Centered on a young nun, Colleen (Addison Timlin), about to take her vows only to suddenly be summoned to square with her family history, Zach Clark’s “Little Sister” suggests an infinitely quirkier “Ida”, just without the monochrome and squared off aspect ratio, and with a much sunnier disposition despite its Goth aesthetic. “Ida” was set in 1960s Poland, in the aftermath of its communist takeover, a country’s struggle with its past filtered through the prism of this one young woman’s journey. “Little Sister” sort of does this too, insistently, almost too insistently (ensuring an Obama/Biden bumper sticker is in the foreground of a frame might be overkill), set in the fall of 2008, in the run-up to the Hope that was Barack Obama’s election, meaning the film still lingers in and grapples with the residue of the Dubya era.
That era is emblemized in the presence of Jacob Lunsford (Keith Poulson), a soldier who has just returned from Iraq with his body and face horrifically scarred on account of an explosion. Struggling to re-adapt and locking himself away in the dark where he pounds out heavy metal beats on his drumset, Jacob’s mom Joni (Ally Sheedy), who prefers to lock herself away with booze and pills and weed, emails her semi-estranged 24 year old daughter Colleen, away at a Brooklyn convent, for help. In the midst of quietly questioning her own faith, Colleen asks her mother superior (Barbara Crampton) if she can take a brief leave. “It took God six days to create the universe,” says mother superior. “You should be able to get your act together in five.”
Jacob might be in an incredible pain but you wouldn’t necessarily know it on account of how Poulson approaches the role – that is, as someone completely withdrawn into his self. He’s never really angry; in fact, he’s exceedingly polite, just never able to communicate beyond a few basic words. This takes a toll on Tricia (Kristin Slaysman), his girlfriend, a small but vital character, who flirts with other men by light of the internet but only because the man she really loves, and willingly stays with, struggles to perform. It’s the doctrine of two movie truths, and it imbues most of “Little Sister”, including Timlin’s performance itself, where she is equally believable as a retired Goth and aspirant nun, conveying that for how superficially different these two lifestyles might appear there nonetheless is a similarity in how such lazy misconceptions can be attributed to either a nun’s habit or a Goth’s black.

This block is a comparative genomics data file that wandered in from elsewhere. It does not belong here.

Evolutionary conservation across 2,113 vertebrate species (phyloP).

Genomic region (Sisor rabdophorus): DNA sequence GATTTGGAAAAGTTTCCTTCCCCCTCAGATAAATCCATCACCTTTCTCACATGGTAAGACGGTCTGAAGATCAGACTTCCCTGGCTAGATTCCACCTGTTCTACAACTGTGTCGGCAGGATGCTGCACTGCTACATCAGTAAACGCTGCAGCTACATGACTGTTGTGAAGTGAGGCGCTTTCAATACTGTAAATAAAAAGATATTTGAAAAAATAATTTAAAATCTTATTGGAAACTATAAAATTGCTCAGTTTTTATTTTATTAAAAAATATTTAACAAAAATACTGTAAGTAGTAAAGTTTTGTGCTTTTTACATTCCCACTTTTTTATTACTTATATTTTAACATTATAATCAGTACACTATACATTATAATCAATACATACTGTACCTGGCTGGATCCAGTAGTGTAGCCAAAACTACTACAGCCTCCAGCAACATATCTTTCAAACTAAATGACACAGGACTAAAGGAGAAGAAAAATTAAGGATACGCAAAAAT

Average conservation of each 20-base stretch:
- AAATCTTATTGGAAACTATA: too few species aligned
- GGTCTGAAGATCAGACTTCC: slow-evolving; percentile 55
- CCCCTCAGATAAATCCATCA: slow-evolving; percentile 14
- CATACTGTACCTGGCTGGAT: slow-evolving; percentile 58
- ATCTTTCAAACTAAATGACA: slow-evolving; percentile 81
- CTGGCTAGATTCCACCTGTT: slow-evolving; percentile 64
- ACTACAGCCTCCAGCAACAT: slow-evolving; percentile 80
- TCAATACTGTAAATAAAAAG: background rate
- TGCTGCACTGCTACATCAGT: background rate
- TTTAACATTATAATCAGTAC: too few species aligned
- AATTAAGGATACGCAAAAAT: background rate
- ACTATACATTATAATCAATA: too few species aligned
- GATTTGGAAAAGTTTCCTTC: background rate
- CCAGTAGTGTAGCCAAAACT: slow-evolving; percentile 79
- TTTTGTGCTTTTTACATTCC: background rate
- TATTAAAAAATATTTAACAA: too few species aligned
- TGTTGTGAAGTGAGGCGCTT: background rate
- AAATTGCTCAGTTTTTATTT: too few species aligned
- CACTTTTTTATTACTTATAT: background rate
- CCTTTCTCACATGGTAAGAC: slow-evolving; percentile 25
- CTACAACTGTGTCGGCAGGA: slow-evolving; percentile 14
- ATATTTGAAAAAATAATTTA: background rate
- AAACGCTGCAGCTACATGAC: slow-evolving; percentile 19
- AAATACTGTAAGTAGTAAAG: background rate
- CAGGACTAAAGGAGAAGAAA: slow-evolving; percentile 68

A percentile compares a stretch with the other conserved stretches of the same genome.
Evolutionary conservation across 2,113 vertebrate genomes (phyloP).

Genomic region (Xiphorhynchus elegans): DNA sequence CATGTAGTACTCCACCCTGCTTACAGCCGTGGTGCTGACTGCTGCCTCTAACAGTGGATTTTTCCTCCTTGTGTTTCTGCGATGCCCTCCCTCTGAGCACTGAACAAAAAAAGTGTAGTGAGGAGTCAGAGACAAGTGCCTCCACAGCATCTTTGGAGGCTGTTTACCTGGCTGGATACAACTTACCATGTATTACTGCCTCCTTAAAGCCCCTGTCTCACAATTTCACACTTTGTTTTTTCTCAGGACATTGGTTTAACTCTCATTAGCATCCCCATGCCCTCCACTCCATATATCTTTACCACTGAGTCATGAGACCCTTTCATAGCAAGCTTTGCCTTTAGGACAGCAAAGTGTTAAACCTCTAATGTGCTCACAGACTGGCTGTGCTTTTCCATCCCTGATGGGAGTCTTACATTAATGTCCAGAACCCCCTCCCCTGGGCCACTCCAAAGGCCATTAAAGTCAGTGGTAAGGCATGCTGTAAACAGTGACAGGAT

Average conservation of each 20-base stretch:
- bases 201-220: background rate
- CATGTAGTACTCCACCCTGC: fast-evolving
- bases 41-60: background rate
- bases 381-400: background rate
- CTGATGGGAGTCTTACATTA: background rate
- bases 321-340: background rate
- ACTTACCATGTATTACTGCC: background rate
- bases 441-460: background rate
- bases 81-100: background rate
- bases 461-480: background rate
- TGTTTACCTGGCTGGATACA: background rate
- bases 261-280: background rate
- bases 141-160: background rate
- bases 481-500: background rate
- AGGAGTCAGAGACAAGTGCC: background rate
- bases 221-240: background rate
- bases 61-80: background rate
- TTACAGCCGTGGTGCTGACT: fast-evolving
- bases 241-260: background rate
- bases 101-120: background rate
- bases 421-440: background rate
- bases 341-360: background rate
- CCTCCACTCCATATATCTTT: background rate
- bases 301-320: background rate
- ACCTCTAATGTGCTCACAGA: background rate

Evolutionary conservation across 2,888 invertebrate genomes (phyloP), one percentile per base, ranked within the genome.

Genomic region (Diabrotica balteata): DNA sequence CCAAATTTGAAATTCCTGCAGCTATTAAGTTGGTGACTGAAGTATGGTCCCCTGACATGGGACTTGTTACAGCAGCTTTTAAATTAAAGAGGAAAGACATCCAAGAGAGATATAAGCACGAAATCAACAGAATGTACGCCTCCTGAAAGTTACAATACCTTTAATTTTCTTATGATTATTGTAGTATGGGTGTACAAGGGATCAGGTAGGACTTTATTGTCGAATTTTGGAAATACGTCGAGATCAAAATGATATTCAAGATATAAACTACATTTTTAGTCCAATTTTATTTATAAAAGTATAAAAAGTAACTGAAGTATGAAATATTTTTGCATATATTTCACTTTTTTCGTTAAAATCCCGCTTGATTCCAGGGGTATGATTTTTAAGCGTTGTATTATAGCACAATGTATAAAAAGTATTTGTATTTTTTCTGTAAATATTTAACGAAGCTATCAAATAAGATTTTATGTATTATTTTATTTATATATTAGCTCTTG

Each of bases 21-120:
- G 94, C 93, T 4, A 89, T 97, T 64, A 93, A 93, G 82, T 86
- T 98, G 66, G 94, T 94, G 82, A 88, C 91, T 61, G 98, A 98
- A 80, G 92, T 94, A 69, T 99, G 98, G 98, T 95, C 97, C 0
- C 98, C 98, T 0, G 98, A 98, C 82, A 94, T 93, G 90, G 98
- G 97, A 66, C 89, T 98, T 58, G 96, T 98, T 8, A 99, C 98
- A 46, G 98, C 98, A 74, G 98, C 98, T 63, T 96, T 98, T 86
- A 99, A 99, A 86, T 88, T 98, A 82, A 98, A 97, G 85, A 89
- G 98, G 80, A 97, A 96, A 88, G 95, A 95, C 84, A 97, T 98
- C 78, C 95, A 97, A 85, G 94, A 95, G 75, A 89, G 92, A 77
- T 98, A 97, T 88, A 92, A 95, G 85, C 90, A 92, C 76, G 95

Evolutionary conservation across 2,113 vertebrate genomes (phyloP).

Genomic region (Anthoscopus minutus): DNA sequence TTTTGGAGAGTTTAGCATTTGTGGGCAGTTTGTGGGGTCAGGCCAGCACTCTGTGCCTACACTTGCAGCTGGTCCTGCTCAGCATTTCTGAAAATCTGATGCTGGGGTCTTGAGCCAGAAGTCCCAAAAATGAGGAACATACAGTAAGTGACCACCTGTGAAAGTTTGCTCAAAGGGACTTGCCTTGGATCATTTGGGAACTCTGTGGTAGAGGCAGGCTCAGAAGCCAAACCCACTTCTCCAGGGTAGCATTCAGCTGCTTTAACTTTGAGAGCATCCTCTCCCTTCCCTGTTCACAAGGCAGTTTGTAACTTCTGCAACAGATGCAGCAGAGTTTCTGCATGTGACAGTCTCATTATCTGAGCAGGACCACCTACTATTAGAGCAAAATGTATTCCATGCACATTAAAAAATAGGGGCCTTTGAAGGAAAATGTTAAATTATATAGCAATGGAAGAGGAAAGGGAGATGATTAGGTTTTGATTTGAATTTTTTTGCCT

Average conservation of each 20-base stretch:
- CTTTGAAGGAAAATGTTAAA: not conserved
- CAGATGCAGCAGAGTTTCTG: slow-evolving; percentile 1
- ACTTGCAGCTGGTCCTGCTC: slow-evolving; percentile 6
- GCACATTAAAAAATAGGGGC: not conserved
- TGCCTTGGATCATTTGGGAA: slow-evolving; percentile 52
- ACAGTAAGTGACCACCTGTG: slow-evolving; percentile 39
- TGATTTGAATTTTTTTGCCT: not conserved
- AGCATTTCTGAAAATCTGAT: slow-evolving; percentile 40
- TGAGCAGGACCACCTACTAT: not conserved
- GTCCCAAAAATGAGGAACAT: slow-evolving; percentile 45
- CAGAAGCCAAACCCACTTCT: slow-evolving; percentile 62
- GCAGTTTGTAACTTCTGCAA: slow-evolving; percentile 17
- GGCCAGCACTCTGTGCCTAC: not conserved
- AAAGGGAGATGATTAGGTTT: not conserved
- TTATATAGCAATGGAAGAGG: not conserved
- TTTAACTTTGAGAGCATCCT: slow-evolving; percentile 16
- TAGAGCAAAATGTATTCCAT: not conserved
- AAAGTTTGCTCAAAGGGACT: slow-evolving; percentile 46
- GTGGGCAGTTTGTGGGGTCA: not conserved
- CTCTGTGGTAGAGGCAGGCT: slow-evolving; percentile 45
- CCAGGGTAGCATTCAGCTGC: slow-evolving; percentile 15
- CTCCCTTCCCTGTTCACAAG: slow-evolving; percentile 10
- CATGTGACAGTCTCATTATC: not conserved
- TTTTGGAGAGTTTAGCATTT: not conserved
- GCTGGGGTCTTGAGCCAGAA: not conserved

As Colleen tries to unburden Jacob, it gradually becomes clear that the pivotal relationship is not, in fact, sister and brother but daughter and mother. Sheedy’s performance as Joni cuts a couple ways too, offering strained happiness that clearly masks depression and the depression itself, which at times can erupt into hysterical rage. Joni’s similarities to Sheedy’s most famous role – basket case Allison Reynolds of “Breakfast Club” fame – are overt, and it is not hard to imagine where Joni dressed up an adolescent Colleen in black and encouraged her to stick to the dark side of the street.
As a result, Colleen’s religious rebellion makes that much more sense, and even as she flirts with the aesthetics of her younger self, briefly dyeing her hair pink, hissing at strangers and indulging in a few old tunes, the character never completely gives in to nostalgia. It’s that rare movie where going home isn’t in and of itself the answer but the means to unlocking the answer and Clark does a superb job of allowing this to gradually emerge over the course of the entire five days rather than simply trotting out an A Ha! Moment. And it makes the film’s third act family Halloween costume party a sly evocation of the holiday’s original Christian intent, where Colleen disguises herself to evade the demons that would pull her back into her past life.
That is a really clever idea, but one partially undone as Joni laces their Halloween treats with hallucinogens and the party gets out of control, purportedly yielding epiphanies. This last ten minutes, however, feels rushed, typified in how at one moment Colleen can be inadvertently tripping so badly that she visualizes her car passenger as a giant bird, only in the next moment to come across not high at all. Clark tries to tie all the story strands together rather than leaving space for ellipsis, even going so far as to proffer a “One Year Later” wrap-up where everything’s peachy keen. A movie so committed to the dichotomy of light and darkness gives itself over to the light completely. “Little Sister” suddenly stops being itself and dresses up as something else.